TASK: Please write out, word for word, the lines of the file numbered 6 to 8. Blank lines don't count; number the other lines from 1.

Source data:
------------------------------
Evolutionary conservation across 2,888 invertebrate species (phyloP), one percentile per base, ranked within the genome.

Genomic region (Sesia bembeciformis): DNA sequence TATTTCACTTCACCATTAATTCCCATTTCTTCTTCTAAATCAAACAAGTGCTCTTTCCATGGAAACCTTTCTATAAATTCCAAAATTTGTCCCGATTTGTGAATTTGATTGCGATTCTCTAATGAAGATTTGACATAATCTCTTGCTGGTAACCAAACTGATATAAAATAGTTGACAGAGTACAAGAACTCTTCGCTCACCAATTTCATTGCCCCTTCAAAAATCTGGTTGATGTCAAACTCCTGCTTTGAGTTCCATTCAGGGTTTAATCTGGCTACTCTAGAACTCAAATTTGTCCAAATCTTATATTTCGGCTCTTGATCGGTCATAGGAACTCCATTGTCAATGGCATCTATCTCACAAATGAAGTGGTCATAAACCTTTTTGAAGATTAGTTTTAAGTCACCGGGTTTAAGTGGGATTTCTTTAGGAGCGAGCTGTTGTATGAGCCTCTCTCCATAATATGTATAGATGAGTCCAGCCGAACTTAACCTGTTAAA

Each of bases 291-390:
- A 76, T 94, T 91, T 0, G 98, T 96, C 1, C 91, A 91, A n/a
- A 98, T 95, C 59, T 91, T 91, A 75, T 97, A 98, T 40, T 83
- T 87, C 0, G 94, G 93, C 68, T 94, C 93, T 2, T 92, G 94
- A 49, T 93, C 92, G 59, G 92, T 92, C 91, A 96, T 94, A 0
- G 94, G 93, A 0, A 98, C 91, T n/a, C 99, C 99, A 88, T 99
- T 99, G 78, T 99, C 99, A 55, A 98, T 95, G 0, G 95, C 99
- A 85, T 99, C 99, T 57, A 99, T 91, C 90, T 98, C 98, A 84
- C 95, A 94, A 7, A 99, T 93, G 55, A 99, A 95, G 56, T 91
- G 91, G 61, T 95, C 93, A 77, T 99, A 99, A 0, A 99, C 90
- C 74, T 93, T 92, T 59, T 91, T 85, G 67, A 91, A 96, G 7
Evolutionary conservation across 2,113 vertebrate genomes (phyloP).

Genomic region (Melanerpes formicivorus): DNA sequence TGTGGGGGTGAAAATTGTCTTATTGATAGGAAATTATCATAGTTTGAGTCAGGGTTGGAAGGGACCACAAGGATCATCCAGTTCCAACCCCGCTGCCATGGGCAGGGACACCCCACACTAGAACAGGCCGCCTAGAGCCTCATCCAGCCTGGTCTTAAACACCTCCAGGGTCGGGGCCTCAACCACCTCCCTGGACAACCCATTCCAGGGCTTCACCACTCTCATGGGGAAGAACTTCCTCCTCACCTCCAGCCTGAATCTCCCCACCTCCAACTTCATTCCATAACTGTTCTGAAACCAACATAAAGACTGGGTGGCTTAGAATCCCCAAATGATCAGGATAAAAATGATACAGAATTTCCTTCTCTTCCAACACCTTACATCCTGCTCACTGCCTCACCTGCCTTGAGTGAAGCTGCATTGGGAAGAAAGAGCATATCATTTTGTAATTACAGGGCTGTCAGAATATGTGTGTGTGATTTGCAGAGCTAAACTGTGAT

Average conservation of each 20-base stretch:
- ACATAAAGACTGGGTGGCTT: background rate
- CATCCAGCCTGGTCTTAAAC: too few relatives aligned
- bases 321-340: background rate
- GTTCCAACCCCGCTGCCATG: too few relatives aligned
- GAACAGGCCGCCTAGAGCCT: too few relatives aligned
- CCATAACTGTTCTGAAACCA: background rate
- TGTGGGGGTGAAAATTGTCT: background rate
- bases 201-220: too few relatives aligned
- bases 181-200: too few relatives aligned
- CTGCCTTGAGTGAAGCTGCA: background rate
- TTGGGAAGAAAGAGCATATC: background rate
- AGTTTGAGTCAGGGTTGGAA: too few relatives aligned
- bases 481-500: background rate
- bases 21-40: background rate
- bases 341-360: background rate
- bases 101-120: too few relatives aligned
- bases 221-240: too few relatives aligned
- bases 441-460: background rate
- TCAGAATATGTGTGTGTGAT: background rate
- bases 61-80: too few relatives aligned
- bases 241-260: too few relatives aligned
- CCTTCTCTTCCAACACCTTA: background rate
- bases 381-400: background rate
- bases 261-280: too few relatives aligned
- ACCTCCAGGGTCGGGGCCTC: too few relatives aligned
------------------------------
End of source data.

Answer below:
- T 87, C 0, G 94, G 93, C 68, T 94, C 93, T 2, T 92, G 94
- A 49, T 93, C 92, G 59, G 92, T 92, C 91, A 96, T 94, A 0
- G 94, G 93, A 0, A 98, C 91, T n/a, C 99, C 99, A 88, T 99